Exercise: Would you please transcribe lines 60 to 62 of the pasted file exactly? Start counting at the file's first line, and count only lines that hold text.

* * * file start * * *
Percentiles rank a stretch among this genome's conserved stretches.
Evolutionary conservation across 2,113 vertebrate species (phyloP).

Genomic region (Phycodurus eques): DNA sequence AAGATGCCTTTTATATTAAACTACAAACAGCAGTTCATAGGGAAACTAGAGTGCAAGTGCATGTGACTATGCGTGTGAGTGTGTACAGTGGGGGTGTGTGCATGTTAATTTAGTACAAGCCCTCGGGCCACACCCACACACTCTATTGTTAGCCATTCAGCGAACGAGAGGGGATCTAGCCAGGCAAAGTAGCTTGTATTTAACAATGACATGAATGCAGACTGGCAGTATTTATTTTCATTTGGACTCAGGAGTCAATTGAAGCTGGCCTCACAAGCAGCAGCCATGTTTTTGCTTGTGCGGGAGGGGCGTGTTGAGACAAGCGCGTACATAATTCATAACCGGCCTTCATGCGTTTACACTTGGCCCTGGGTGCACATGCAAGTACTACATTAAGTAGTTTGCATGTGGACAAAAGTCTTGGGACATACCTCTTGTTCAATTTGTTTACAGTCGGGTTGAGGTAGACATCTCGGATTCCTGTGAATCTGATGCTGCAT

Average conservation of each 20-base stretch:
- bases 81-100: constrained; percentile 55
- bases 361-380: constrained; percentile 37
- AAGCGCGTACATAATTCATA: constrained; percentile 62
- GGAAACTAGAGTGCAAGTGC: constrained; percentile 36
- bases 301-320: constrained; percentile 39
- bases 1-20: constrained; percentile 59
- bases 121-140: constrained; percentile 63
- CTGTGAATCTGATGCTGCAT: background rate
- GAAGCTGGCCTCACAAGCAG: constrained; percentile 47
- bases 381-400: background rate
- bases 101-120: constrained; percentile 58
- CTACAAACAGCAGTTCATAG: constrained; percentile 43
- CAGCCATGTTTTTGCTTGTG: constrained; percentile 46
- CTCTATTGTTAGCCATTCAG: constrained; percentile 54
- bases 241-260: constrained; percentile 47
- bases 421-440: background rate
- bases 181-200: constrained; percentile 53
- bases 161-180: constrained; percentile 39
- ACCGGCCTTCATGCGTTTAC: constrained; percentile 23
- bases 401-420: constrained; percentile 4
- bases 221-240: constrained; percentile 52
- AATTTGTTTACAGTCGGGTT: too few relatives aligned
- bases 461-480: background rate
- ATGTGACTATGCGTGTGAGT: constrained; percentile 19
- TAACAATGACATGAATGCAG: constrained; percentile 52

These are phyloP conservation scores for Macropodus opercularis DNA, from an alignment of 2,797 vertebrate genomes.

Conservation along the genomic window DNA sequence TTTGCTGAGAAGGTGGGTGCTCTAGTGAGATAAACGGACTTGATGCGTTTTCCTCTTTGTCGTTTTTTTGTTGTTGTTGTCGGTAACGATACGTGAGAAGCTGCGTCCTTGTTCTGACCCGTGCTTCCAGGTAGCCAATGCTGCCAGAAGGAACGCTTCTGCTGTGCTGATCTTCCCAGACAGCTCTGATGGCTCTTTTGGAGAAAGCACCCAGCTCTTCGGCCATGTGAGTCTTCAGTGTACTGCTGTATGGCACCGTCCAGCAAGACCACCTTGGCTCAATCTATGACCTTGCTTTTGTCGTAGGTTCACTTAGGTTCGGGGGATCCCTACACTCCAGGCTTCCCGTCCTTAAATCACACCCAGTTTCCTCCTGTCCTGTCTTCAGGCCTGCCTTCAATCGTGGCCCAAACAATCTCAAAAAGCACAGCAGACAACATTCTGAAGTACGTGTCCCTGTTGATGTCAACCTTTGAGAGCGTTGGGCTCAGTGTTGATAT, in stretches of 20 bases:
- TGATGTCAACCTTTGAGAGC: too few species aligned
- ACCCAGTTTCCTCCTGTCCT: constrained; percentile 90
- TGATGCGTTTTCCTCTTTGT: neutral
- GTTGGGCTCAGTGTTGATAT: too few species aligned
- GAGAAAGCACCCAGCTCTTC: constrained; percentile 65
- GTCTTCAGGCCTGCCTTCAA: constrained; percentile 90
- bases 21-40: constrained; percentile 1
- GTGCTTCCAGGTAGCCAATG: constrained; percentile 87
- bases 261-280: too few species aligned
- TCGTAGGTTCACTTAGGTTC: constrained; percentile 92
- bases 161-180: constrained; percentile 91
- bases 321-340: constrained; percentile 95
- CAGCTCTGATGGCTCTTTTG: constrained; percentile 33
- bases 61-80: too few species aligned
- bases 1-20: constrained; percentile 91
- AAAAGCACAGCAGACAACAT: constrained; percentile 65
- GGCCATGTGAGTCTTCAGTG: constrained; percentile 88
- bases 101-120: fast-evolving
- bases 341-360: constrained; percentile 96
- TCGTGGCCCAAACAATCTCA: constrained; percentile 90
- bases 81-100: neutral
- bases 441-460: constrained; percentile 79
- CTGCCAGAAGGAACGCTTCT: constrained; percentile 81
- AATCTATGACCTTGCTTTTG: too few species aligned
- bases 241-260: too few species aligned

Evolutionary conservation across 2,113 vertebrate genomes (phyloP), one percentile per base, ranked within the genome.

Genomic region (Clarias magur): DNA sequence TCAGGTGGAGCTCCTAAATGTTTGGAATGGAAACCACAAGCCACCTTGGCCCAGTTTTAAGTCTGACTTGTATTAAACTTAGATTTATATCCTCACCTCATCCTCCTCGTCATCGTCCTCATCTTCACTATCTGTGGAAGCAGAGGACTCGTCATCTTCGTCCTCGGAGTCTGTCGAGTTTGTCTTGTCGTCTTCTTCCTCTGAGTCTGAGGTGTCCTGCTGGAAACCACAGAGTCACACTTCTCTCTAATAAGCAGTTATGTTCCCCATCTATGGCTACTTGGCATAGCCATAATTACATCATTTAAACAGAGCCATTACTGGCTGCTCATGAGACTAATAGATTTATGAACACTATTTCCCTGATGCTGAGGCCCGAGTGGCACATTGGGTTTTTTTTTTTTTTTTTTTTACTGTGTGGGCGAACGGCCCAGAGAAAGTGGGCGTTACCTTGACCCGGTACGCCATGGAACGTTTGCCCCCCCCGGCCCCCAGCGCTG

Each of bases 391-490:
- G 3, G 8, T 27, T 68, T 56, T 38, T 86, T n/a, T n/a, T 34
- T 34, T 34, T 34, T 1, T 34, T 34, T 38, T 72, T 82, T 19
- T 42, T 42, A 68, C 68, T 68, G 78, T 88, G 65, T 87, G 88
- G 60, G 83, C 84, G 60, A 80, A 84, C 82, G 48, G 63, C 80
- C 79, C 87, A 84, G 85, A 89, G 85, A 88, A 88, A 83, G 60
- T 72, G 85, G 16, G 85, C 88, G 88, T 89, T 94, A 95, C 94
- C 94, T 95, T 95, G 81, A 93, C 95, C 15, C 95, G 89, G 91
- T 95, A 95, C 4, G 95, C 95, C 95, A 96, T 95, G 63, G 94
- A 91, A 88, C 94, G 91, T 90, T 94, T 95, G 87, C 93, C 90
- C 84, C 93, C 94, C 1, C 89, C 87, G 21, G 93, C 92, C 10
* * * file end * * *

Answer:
- G 3, G 8, T 27, T 68, T 56, T 38, T 86, T n/a, T n/a, T 34
- T 34, T 34, T 34, T 1, T 34, T 34, T 38, T 72, T 82, T 19
- T 42, T 42, A 68, C 68, T 68, G 78, T 88, G 65, T 87, G 88